There’s enough water frozen in Greenland and Antarctic glaciers that if they melted, global seas would rise by many feet. What will happen to these glaciers over the coming decades is the biggest unknown in the future of rising seas, partly because glacier fracture physics is not yet fully understood.

Illustration of an iceberg with a rift extending from the above water surface to well below under the water
Rob Soto
In this illustration, seawater flows deep below the surface into an actively opening ice shelf rift in Antarctica. New research shows that such rifts can open very quickly, and that the seawater rushing in helps control the speed of ice shelf breakage.

A critical question is how warmer oceans might cause glaciers to break apart more quickly. University of Washington researchers have demonstrated the fastest-known large-scale breakage along an Antarctic ice shelf. The study, recently published in AGU Advances, shows that a 6.5-mile (10.5 kilometer) crack formed in 2012 on Pine Island Glacier — a retreating ice shelf that holds back the larger West Antarctic ice sheet — in about 5 and a half minutes. That means the rift opened at about 115 feet (35 meters) per second, or about 80 miles per hour.

“This is to our knowledge the fastest rift-opening event that’s ever been observed,” said lead author Stephanie Olinger, who did the work as part of her doctoral research at the UW and Harvard University and is now a postdoctoral researcher at Stanford University. “This shows that under certain circumstances, an ice shelf can shatter. It tells us we need to look out for this type of behavior in the future, and it informs how we might go about describing these fractures in large-scale ice sheet models.”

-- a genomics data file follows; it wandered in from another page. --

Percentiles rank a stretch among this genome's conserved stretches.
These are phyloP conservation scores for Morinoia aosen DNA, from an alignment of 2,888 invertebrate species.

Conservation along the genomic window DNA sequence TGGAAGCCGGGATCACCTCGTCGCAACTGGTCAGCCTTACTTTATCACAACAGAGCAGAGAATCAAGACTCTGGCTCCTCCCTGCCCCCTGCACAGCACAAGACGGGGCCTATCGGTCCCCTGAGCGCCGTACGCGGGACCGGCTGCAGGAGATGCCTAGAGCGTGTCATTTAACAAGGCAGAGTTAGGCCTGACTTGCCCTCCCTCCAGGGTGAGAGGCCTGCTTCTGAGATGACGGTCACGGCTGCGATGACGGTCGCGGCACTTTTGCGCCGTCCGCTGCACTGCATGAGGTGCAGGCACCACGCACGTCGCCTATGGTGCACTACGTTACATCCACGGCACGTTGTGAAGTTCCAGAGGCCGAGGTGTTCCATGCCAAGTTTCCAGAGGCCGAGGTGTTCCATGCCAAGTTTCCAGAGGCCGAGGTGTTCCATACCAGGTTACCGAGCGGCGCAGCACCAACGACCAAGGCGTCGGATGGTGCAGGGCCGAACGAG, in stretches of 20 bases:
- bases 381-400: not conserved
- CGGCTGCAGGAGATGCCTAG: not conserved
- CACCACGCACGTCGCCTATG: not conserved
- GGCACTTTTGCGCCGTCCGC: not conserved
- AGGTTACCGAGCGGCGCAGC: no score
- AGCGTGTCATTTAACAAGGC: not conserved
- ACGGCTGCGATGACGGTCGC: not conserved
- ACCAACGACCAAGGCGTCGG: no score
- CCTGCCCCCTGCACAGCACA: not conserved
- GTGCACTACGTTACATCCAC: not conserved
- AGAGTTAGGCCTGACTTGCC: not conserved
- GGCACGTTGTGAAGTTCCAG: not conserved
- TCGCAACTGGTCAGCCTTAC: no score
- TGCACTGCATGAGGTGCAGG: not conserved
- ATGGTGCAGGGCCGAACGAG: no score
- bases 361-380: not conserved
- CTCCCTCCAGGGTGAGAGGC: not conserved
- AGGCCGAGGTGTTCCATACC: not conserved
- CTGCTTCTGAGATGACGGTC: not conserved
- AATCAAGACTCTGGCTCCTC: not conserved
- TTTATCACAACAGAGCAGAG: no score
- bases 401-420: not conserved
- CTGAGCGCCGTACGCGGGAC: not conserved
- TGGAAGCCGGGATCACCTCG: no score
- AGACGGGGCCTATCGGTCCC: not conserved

A rift is a crack that passes all the way through the roughly 1,000 feet (300 meters) of floating ice for a typical Antarctic ice shelf. These cracks are the precursor to ice shelf calving, in which large chunks of ice break off a glacier and fall into the sea. Such events happen often at Pine Island Glacier — the iceberg observed in the study has long since separated from the continent.

“Ice shelves exert a really important stabilizing influence on the rest of the Antarctic ice sheet. If an ice shelf breaks up, the glacier ice behind really speeds up,” Olinger said. “This rifting process is essentially how Antarctic ice shelves calve large icebergs.”

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